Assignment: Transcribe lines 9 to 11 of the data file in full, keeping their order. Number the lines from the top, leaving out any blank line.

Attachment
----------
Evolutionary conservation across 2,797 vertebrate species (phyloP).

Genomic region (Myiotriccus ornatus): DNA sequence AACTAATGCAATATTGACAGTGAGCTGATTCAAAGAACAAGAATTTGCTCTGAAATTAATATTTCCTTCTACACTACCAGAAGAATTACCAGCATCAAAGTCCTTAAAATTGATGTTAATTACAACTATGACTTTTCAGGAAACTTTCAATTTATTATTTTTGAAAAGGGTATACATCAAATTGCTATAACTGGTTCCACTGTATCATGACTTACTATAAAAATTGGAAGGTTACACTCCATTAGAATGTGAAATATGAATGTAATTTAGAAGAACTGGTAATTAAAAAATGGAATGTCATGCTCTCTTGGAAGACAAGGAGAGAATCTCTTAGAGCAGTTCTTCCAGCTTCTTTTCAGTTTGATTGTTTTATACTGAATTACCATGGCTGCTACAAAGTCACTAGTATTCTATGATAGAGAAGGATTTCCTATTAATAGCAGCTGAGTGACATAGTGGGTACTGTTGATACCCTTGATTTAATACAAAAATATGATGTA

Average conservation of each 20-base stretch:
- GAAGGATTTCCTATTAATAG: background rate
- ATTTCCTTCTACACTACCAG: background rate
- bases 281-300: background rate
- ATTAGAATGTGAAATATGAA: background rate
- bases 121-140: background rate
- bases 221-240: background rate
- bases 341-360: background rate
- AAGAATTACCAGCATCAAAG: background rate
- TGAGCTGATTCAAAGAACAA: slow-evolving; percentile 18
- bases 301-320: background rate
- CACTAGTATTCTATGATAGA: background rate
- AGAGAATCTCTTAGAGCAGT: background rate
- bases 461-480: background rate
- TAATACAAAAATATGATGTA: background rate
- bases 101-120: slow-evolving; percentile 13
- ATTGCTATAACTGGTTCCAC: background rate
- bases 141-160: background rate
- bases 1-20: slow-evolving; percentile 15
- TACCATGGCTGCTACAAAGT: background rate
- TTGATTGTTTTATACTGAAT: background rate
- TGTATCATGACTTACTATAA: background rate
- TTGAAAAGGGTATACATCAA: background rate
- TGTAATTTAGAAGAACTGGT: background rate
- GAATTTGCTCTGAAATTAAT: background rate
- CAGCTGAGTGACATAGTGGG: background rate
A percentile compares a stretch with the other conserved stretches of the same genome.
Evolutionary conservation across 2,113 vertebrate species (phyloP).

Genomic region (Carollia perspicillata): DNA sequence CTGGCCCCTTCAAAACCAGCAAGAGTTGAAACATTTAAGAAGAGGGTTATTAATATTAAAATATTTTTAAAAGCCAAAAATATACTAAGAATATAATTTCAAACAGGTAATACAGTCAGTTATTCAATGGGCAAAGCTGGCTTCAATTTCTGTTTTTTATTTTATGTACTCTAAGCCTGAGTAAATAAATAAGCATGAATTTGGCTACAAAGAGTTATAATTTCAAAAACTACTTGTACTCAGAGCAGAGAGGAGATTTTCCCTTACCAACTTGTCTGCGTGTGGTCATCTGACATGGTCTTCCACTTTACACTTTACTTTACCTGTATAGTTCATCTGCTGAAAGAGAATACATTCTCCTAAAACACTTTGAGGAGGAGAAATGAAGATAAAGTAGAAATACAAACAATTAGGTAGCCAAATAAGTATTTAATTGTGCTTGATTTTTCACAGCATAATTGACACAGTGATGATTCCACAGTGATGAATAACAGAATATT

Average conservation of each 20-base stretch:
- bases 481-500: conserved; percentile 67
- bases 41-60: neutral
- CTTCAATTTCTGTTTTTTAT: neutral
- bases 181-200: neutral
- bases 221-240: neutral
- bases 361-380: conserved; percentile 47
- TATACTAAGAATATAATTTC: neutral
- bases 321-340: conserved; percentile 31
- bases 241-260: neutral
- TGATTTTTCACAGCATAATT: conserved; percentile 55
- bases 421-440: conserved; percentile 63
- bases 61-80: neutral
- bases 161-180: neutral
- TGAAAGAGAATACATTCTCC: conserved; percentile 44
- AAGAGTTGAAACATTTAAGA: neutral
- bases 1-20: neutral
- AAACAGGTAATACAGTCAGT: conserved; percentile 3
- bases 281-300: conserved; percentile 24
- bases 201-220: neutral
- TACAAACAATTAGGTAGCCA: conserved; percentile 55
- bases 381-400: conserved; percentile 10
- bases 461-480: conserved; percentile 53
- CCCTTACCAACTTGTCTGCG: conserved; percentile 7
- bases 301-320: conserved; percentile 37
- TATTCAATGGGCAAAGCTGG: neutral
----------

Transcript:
- bases 221-240: background rate
- bases 341-360: background rate
- AAGAATTACCAGCATCAAAG: background rate